As far as therapeutic medication is concerned, several remedies are available to treat whooping cough that can be selected on the basis of cause, sensations and modalities of the complaints.  For individualized remedy selection and treatment, the patient should consult a qualified homeopathic doctor in person. There are following remedies which are helpful in the treatment of whooping cough:

  • Cuprum met – in whooping cough accompanied with convulsions, or when the paroxysms are long and interrupted…
  • Coccus cacti – this remedy has paroxysms of cough with vomiting of clear, ropy mucus, extending in thick, long strings even to the floor…
  • Belladonna – in sudden violent paroxysms of whooping cough, without any expectoration, and the symptoms of cerebral congestion…
  • Spongia Tosta – excellent remedy for whooping cough; dryness of all passages; cough dry, barking croupy like a saw driven through a pine board…
  • Corallium Rubrum – violent spasmodic cough, whooping cough; a very rapid cough, the attacks follows so closely as to almost run in to each other…
  • Aconite – clear ringing whistling whooping cough, excited by burning sticking in larynx and trachea…
  • Arnica Montana – paroxysms of whooping-cough excited by a creeping and soreness in trachea, bronchi or larynx, generally dry, often with expectoration of frothy blood mixed with coagula…
  • Hyoscyamus – shattering spasmodic cough, with frequent, rapidly succeeding cough, excited by ticking, as from adherent mucus…
  • Hepar Sulph – hoarse croupy night cough; deep, dull, whistling cough, in the evening without, in the morning with expectoration of masses of mucus…
  • Drosera – Drosera is one of the remedies praised by Hahnemann; indeed, he once said thatDrosera 30th sufficed to cure nearly every case of whooping cough, a statement which clinical experience has not verified. Drosera, however, will benefit a large number of the cases, if the following indications be present: a barking cough in such frequent paroxysms as to prevent the catching of the breath…
  • Mephitis – Mephitis is useful in a cough with a well marked laryngeal spasm, a whoop…
  • Ipecac – Convulsive cough, where the child stiffness out and becomes blue or pale and loses its breath…
  • Antimonium tartaricum – With this remedy the child is worse when excited or angry, or when eating; the cough culminates in vomiting of mucus and food…
  • Cina –This is not always a worm remedy. It is a most excellent remedy in whooping cough. It has the same rigidity as Ipecac, the child stiffness out and there is a clucking sound in the oesophagus when the little one comes out of the paroxysm…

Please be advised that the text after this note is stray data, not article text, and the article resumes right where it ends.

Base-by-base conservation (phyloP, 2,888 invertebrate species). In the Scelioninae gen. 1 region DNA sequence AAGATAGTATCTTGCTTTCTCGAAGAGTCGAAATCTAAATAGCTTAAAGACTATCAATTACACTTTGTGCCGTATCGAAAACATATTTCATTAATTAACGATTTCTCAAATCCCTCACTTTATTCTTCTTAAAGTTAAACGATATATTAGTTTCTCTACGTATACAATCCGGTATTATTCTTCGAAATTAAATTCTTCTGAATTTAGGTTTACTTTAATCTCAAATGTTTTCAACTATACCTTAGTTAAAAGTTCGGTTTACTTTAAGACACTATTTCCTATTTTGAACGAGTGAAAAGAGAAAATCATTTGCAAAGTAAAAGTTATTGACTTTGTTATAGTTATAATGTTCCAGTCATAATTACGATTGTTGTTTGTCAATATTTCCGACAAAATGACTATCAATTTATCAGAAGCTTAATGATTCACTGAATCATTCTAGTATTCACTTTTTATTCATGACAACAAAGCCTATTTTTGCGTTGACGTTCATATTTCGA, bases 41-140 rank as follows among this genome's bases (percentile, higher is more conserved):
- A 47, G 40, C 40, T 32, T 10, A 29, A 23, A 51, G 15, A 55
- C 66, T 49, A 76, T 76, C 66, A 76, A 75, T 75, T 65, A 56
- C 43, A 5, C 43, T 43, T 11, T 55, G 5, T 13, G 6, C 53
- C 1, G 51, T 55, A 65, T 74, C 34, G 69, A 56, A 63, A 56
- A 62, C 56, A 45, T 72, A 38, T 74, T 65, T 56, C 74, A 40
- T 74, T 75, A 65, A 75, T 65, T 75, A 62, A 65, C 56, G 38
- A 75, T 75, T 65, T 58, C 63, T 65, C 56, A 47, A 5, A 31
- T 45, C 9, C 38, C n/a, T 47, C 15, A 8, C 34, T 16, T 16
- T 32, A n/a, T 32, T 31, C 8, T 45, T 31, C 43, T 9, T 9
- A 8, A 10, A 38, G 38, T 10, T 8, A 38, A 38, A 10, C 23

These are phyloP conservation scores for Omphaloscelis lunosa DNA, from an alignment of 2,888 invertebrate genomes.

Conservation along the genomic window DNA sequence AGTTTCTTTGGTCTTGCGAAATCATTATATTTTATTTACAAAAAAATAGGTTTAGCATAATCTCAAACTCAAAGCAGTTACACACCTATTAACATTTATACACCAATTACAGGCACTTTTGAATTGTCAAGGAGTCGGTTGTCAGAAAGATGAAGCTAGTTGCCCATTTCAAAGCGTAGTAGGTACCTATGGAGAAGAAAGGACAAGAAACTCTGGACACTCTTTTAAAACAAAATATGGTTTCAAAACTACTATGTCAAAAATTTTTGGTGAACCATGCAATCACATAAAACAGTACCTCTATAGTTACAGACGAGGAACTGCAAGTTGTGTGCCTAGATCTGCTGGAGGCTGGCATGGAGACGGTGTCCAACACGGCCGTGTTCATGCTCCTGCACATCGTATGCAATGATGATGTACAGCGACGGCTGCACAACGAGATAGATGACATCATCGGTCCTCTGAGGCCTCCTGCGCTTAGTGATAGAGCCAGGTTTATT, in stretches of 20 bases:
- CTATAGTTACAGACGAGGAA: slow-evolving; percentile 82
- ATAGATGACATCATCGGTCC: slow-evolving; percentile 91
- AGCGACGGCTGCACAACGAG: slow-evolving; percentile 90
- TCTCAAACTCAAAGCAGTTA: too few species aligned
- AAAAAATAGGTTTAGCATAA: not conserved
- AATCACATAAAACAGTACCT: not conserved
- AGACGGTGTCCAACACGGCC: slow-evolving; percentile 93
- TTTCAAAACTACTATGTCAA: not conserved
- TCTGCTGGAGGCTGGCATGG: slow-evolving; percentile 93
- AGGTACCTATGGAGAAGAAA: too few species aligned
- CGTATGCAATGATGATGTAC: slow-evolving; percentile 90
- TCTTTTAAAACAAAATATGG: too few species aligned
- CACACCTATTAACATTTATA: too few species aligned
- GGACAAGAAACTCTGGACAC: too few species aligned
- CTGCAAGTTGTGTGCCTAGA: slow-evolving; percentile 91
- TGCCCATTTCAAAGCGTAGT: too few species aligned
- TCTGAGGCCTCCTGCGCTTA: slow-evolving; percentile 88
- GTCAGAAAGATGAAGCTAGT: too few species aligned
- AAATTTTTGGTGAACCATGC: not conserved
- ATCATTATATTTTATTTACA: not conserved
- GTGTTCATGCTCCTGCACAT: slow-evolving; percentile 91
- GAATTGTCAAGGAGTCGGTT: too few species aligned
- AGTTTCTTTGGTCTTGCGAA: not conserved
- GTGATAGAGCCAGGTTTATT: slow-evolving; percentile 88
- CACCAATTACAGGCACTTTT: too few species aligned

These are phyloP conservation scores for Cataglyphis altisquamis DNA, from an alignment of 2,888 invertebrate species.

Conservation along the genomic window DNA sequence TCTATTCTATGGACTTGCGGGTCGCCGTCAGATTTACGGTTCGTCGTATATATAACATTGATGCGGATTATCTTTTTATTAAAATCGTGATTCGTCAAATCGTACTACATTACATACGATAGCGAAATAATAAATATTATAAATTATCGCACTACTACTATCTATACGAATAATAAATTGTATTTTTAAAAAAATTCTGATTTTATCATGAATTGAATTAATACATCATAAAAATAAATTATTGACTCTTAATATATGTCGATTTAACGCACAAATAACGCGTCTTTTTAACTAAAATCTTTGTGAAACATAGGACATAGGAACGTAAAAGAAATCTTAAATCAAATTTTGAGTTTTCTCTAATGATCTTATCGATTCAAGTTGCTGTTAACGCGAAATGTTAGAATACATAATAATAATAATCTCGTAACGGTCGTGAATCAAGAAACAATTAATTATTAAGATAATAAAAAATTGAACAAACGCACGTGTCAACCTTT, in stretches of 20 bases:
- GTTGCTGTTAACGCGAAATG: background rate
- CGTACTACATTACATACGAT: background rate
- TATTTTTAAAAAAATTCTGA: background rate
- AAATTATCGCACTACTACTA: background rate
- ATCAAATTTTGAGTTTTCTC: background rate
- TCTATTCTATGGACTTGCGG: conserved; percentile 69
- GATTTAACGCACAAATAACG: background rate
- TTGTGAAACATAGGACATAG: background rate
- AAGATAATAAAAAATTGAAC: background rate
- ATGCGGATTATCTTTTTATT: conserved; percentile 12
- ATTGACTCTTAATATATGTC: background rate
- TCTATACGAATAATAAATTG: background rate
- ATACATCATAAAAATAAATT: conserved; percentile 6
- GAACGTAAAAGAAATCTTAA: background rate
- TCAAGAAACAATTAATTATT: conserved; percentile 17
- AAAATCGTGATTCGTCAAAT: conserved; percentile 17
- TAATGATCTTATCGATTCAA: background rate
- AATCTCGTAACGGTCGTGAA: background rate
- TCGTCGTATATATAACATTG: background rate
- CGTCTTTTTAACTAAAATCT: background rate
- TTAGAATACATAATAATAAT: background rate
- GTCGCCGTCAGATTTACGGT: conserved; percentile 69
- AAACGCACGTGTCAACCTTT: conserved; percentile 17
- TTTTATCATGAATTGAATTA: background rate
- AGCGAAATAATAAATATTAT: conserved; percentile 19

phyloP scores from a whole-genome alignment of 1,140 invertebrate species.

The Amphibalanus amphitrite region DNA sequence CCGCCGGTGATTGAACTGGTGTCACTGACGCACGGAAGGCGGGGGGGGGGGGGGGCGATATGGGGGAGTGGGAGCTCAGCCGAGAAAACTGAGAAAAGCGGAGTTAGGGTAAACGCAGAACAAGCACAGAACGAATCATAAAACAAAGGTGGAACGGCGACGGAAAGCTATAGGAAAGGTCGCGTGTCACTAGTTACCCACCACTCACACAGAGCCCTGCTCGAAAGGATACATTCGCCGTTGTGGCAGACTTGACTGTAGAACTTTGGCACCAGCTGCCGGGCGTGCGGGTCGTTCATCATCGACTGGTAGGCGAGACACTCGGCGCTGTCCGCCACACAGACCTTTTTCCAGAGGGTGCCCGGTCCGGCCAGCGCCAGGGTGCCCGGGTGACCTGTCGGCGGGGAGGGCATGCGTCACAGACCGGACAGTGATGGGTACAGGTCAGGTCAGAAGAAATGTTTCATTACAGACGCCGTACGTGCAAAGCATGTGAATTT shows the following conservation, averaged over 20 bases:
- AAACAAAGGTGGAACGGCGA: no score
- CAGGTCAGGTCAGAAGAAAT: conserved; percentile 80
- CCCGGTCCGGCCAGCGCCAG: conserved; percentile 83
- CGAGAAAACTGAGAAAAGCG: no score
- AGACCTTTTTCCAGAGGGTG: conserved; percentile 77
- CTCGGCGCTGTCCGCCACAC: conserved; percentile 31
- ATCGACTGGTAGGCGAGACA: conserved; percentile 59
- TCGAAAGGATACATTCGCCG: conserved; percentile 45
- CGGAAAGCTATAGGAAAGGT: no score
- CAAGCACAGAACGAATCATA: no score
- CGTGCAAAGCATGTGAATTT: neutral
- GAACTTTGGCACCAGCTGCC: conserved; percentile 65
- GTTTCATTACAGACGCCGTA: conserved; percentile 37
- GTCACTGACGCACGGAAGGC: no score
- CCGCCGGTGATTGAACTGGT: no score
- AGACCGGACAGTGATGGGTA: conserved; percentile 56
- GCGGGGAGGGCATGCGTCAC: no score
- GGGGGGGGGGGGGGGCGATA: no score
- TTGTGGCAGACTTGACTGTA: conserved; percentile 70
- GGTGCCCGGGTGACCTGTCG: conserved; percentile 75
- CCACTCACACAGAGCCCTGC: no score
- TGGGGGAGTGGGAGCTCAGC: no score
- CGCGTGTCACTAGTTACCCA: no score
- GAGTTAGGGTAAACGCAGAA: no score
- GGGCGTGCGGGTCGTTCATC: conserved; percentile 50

• Magnesia phosphorica – This is the prominent Schuesslerian remedy for whooping cough, which begins as does common cold. The attacks are convulsive and nervous, ending in a whoop…

So, why do we have so many cases of whooping cough?

The reason is, of course, the currently very low vaccination rates.

And why are they so low?

Could one reason be that some healthcare practitioners advise us wrongly?

What the LHHP does not tell us is the fact that homeopaths (and other SCAM practitioners) often advise against vaccinating children against whooping cough (and other infections). Take, for instance, this section from an article entitled: “The Homeopathic Option for Whooping Cough“:

In my medical opinion, this overemphasis upon a preventative vaccination strategy is largely due to conventional medicine’s inability to treat whooping cough once it is diagnosed. Physicians understand that antibiotics are likely to have minimal if any effect upon the course of the illness once the cough has set in, and the same applies to cough suppressants. Antibiotic treatment is believed to reduce transmission to others if prescribed at the onset of the illness, but the odds of diagnosing whooping cough at this very early stage are highly unlikely.

Clinical experience indicates that homeopathic medicine is a viable option for pertussis. However, mainstream medicine’s general unwillingness to consider any therapy that is not manufactured by PhRMA tends to blind it to potentially new and/or unexplored treatments. And in the case of homeopathy, there is a long-standing undeniable bias that assumes that it is just not possible that it can work because it defies conventional medical beliefs about the nature of illness and how it can be treated.

Really, a long-standing undeniable bias?

And I thought it was called evidence!

In conclusion, I urge everyone to follow the official recommendations:

The whooping cough vaccine protects babies and children from getting whooping cough. That’s why it’s important to have all the routine NHS vaccinations. The whooping cough vaccine is routinely given as part of the:

If you’re pregnant you should also have the whooping cough vaccine – ideally between 16 and 32 weeks.

To this I might add: beware of the advice by homeopaths and other SCAM-practitioners who recommend against vaccinations.